Developing multilingual applications in ASP.NET (Part - I)
Developing a multilingual applications always requires careful thought on the
method used to implement multilingual support. .NET provides some easy to
implement features that help in the overall process. In this part of the article
we will see the commonly used terms in this context and how ASP.NET provides out
of the box support for developing multilingual applications.
The classic way
Let us assume that you want to develop a web site in two different languages - English and Marathi. Naturally, all the content of these sites will be in the respective language. The content includes static text, form labels, prompts, error messages and similar things. In addition you would also like to take care of things such as date formats and number formats.
Typically you will choose one of the following approaches to develop such web sites:
You will develop all together separate pages for English version and Marathi version. The advantage of this method is that you have two distinct sets of pages. You can host them easily in two separate virtual roots or folders. The biggest drawback of this method is that
keeping both the sets in sync even after a minor change is very difficult. Maintaining or extending such sites is a difficult task.
You can store all the content in different languages in database tables. At run time you will retrieve the content corresponding to a language from this table. Similarly, based on the language chosen you will format date/time and numbers. This approach solves the problem to a large extent but still requires more coding and database storage.
You store all the content in resource files.
A resource is a non-executable data that is required by the application and is deployed along with the application. e.g. Bitmaps, icons, cursors, screen labels.
However, for traditional VB/ASP developer creating and consuming resource files
was not an easy task.
Before going in details of how to create resources, however, we need to
understand what is meant by "globalization", "localization" and "culture" in
Globalization is a process of identifying all the parts of your application
that need to be different for respective languages and separate them from the
Localization is process of creating and configuring your application for a
A culture is the combination of the language that you speak and the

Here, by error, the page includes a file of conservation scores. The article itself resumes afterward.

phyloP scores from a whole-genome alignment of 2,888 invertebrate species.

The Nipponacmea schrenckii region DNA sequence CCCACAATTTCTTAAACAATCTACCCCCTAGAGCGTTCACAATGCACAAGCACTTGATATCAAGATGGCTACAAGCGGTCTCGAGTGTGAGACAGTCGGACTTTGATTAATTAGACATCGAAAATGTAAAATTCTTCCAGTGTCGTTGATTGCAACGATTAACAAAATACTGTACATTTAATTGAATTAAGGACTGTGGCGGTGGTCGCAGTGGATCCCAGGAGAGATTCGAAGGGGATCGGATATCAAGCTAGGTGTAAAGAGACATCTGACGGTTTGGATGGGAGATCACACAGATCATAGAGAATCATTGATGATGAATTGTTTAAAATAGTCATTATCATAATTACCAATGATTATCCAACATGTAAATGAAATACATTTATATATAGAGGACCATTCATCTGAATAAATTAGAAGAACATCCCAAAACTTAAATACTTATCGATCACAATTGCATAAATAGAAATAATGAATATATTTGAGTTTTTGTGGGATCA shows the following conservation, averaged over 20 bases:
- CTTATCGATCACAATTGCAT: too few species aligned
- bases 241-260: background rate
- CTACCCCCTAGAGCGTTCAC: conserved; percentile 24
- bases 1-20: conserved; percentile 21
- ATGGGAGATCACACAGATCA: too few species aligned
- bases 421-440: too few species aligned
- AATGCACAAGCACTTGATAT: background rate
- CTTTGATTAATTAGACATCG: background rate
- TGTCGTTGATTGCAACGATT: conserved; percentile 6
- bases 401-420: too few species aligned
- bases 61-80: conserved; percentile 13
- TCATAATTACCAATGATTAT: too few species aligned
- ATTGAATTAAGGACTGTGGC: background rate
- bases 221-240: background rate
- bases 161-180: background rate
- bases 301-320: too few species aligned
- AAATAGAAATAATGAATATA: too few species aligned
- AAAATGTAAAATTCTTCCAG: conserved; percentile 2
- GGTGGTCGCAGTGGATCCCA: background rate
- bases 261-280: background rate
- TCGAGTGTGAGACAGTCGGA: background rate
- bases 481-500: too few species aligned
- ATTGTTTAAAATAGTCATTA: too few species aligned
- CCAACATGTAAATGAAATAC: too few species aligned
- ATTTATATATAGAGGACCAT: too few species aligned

geographical location you belong to. It also includes the way you represent dates, times
and currencies. A culture is represented as shown in the following
The first culture represents English language being spoken in US where as the
second culture represents English culture being spoken in Great Briton.
To work with culture information .NET provides a class called CultureInfo
that resides in System.Globalization namespace. The culture is set at thread
level so you also need to work with Thread class from System.Threading
namespace. Finally, for working with resources you need to use classes from
Get or set information about user culture
The current culture of a user can be retrieved by using CultureInfo.CurrentCulture property
of the class.
The culture can be set for a thread using Thread.CurrentThread.CurrentCulture property.
Dim ci as CultureInfo
Following example shows how to set culture information:
Dim ci as CultureInfo
Thread.CurrentThread.CurrentCulture = ci
In the above example since we set the culture to "en-GB" and date format used
in Great Briton is dd/MM/yyyy you will get the out in that format.
Setting culture for a page
You can very easily set culture for a single ASP.NET page by setting the
Culture attribute of the @Page directive.
<%@ Page language="c#" Culture="mr-IN"%>
Here, we set the culture for the page to mr-In (Marathi - India). If you now
put a calendar web control on the web form then at run time it will look like
Setting this property at page level automatically set the culture for current
thread. So, all the dates and number formats are displayed according to that
culture. You can check that by outputting current date via Response.Write
Setting culture at web application level
You can also set the culture for entire web application using web.config
file. The web.config <globalization> section allows you to do that. Following
example shows the markup:
<globalization culture="en-GB" />
In the Part - I of the series we saw how .NET provides easy to use classes
and configuration settings that you can use to develop multilingual
applications. In the next part we will see how to create and consume resource
files in .NET.